Shipwreck Music 2021

We’ve all read them, the shipwrecked albums lists. And although I’ve often wondered exactly how one would play records while stranded on a deserted island, I have come up with my own list. The only difficulty here is the fact that my favourite albums often change from one week to the next. 

With that in mind, and pretending there’s going to be a mysterious power portal of some sort on this deserted island, here’s what my list – in no particular order – would look like if I headed out today with plans on being shipwrecked (how else would I know to bring my top ten albums?).

Eagles – Their Greatest Hits (1971-75)

Being stranded would be bad enough, but being stranded without the Eagles’ first Hits disc would just plain suck. One of the best-selling albums of all-time, Hits captures the golden moments from the band’s peak years. Songs like “Take It Easy,” “Tequila Sunrise” and “Peaceful Easy Feeling” are timeless classics that never get old. It was a close choice between this one and the two CD The Very Best Of, but there are just too many throw away tracks on the latter.

ZZ Top – Rancho Texicano: The Very Best Of

No deserted island stay would be complete without some ZZ Top. Rancho Texicano contains all of the band’s best recordings, from early blues-heavy tracks like “Brown Sugar,” “La Grange” and “Blue Jean Blues,” to ‘80s mainstream material like “Sharp Dressed Man,” “Legs” and “Got Me Under Pressure,” the two disc set has it all (including about five songs that could have been left off). If there’s a cooler blues-rock trio on the planet, I haven’t come across them yet.

Fleetwood Mac – Rumours

One of the best-selling albums of all-time, Rumours has spent long stretches in my car stereo, at first in cassette form and years later on CD. Lindsey Buckingham, Mick Fleetwood, Christine and John McVie and Stevie Nicks crafted a true pop-rock masterpiece, one they’ve never come close to topping. No shipwrecked life would be complete without this album. “Songbird” has to be one of the most beautiful compositions ever written.

The Dirty Knobs– Wreckless Abandon

Tom Petty’s right hand man and best friend for more than 40 years, Mike Campbell returned to the music trenches with Wreckless Abandon. Campbell, whose guitar wizardry and songwriting were an integral part of Petty’s sound, picks up the rock and roll torch from his late mate. From the shimmering jangle pop of the title cut, Campbell and his band serve notice they’re not the Heartbreakers. There isn’t a weak song; stand out tracks include the chunky “Sugar” and the razor sharp “Fuck That Guy.”

Jackson Browne – Running On Empty

Jackson Browne has released so many great albums over the years, but Running On Empty stands as the singer-songwriter’s masterstroke. Made up of songs that were recorded in hotel rooms, backstage at various venues, on tour buses and in front of live audiences, Running On Empty is an inspired disc that can spin for hours straight without ever becoming boring. It was years before I clued in to what the song “Rosie” was really about.

AC/DC – Back In Black

I can slip this album into the stereo, close my eyes and be instantly transported back to the early ‘80s, a time when my love for hard rock bordered on obsession (my mother once told me the song “Problem Child” – off the band’s Dirty Deedsrecord– was written about me). Another album that sits on the best-selling discs of all-time list, Back In Black is a timeless collection and the perfect driving album. There will be no driving on the island, but there will be hard rock.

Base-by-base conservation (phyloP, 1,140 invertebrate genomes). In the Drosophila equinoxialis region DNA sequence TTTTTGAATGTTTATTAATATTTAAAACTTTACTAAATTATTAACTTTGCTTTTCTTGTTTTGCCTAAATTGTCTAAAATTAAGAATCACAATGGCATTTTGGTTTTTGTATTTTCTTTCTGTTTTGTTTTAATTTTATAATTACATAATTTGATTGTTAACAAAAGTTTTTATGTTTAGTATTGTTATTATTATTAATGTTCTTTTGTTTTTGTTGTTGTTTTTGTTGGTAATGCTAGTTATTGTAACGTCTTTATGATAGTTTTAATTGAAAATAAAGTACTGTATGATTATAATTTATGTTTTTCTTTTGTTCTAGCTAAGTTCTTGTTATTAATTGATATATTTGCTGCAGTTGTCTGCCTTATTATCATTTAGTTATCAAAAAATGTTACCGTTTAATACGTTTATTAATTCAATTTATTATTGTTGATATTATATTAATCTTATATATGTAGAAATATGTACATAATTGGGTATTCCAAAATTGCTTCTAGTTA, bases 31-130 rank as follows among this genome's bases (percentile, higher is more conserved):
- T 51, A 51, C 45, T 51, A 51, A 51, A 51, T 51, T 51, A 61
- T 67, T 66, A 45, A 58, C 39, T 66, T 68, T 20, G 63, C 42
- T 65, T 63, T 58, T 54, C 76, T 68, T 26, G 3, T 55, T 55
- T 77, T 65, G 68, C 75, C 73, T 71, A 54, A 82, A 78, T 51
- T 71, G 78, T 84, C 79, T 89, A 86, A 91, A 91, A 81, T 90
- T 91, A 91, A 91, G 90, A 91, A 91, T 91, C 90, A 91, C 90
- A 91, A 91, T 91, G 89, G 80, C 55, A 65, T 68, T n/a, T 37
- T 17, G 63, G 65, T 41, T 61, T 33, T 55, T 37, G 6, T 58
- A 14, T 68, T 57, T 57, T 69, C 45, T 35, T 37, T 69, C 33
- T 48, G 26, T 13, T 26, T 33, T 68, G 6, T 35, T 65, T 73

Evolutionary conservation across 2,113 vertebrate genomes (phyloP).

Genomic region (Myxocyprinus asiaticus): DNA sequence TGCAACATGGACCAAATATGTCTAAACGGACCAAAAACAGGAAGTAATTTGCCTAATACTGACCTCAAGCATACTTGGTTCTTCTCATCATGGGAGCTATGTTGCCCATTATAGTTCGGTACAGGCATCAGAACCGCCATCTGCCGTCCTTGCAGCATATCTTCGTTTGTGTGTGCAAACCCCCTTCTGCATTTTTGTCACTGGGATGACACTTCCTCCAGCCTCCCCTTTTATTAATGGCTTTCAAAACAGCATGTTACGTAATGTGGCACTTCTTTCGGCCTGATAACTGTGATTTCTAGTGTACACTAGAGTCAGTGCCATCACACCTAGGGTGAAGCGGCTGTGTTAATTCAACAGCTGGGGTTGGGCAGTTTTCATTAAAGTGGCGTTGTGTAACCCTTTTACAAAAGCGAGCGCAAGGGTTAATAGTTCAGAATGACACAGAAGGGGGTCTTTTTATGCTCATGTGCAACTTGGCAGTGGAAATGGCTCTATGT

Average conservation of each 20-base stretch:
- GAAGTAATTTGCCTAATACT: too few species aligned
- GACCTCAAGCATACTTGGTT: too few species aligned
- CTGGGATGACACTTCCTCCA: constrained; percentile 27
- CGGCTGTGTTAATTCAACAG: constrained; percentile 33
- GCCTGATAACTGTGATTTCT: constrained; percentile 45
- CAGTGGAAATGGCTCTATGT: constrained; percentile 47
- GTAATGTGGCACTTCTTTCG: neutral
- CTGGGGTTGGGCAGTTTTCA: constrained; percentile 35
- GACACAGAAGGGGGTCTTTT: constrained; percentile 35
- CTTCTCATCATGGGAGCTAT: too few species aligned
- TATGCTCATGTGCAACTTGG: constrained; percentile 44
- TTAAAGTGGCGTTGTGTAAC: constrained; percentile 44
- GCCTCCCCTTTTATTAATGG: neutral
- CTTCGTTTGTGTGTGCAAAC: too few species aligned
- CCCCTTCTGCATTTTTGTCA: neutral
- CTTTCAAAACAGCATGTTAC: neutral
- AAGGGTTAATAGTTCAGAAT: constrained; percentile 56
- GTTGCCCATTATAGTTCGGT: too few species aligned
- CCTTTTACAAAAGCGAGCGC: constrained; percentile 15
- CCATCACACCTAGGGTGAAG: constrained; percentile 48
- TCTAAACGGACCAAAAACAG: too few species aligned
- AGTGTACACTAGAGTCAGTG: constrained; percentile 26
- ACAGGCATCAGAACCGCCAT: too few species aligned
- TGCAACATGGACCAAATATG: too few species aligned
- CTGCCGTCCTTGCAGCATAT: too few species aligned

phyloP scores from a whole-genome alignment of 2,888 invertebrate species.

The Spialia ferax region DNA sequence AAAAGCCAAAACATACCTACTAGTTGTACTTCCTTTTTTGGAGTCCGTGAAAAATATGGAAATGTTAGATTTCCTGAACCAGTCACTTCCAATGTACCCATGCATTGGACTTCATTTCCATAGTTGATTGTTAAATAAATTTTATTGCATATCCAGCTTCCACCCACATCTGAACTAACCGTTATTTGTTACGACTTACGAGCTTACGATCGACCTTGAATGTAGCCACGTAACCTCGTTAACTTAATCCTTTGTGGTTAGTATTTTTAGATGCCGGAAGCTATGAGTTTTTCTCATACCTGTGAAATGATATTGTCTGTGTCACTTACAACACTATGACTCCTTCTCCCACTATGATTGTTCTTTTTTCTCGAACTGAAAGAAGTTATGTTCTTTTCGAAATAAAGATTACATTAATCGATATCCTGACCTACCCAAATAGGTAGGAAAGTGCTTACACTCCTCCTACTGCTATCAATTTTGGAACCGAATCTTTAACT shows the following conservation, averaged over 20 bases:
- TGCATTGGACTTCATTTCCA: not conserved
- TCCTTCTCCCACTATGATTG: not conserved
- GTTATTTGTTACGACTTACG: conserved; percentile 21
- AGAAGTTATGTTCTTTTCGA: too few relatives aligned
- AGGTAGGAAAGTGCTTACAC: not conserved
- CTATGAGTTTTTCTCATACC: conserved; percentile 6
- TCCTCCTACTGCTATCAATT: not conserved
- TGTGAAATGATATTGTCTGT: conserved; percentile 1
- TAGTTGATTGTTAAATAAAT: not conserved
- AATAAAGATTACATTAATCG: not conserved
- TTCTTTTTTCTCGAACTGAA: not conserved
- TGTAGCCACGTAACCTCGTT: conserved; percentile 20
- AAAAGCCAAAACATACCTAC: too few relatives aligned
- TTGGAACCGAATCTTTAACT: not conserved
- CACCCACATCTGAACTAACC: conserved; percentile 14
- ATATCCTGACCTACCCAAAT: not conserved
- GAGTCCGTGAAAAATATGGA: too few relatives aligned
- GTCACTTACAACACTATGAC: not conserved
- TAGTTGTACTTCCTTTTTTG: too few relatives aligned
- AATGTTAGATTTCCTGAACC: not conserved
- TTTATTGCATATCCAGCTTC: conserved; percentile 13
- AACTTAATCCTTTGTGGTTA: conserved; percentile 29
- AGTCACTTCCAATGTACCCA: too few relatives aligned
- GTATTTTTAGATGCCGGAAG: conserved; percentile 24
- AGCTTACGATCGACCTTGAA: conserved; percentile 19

Steve Earle – Train A Comin’

Fresh out of prison and off hard drugs, Steve Earle recorded Train A Comin’. Perfect for those times when you want to listen to music that has been stripped down to the bare essentials, the acoustic set would be one of the first played after the shipwreck. Earle’s songwriting and vocals are as raw and real as they come on songs like the mournful “Goodbye,” the lovelorn “Nothin’ Without You,” the gritty “Ben McCullough” and the defiant “Tom Ames’ Prayer.” 

Hank Williams – 40 Greatest Hits

For those blue days on the island, I would need some Hank Sr. There hasn’t been another voice in country music as haunting or as sorrowful as Hank’s. 40 Greatest Hits contains pretty much every song from Hank’s catalog that a person would need to cry in their coconut cocktail. Hopefully I’ll be stranded with a few dozen cases of whiskey, cause Hank and whiskey go together like a needle and a vein. On second thought, I better let the whiskey go down with the ship.

Tom Petty – Wildflowers & All The Rest (Super Deluxe Edition)

Tom Petty’s 1994 stunning Wildflowers was originally intended to be a double album. Talked out of the massive release by the head of his record label, Petty settled for a single disc. All The Rest gives fans the 25 track version Petty envisioned plus extra discs containing demos, live and alternate takes. The disc of home recordings, including “Wildflowers” and “You Don’t Know How It Feels,” alone make this collection worth owning.

Bruce Springsteen – Greatest Hits

Like most of my choices, Bruce Springsteen’s Greatest Hits is one of those albums I can listen to over and over again, beginning to end, without skipping any of the tracks. From the opening rattle of the testosterone fuelled “Born To Run,” to the final notes of the jangly folk-rock blast “This Hard Land,” there isn’t one bad song on Greatest Hits. I’m sure Tom Hanks’ character in Castaway had some Springsteen on the island with him.

(January 2021)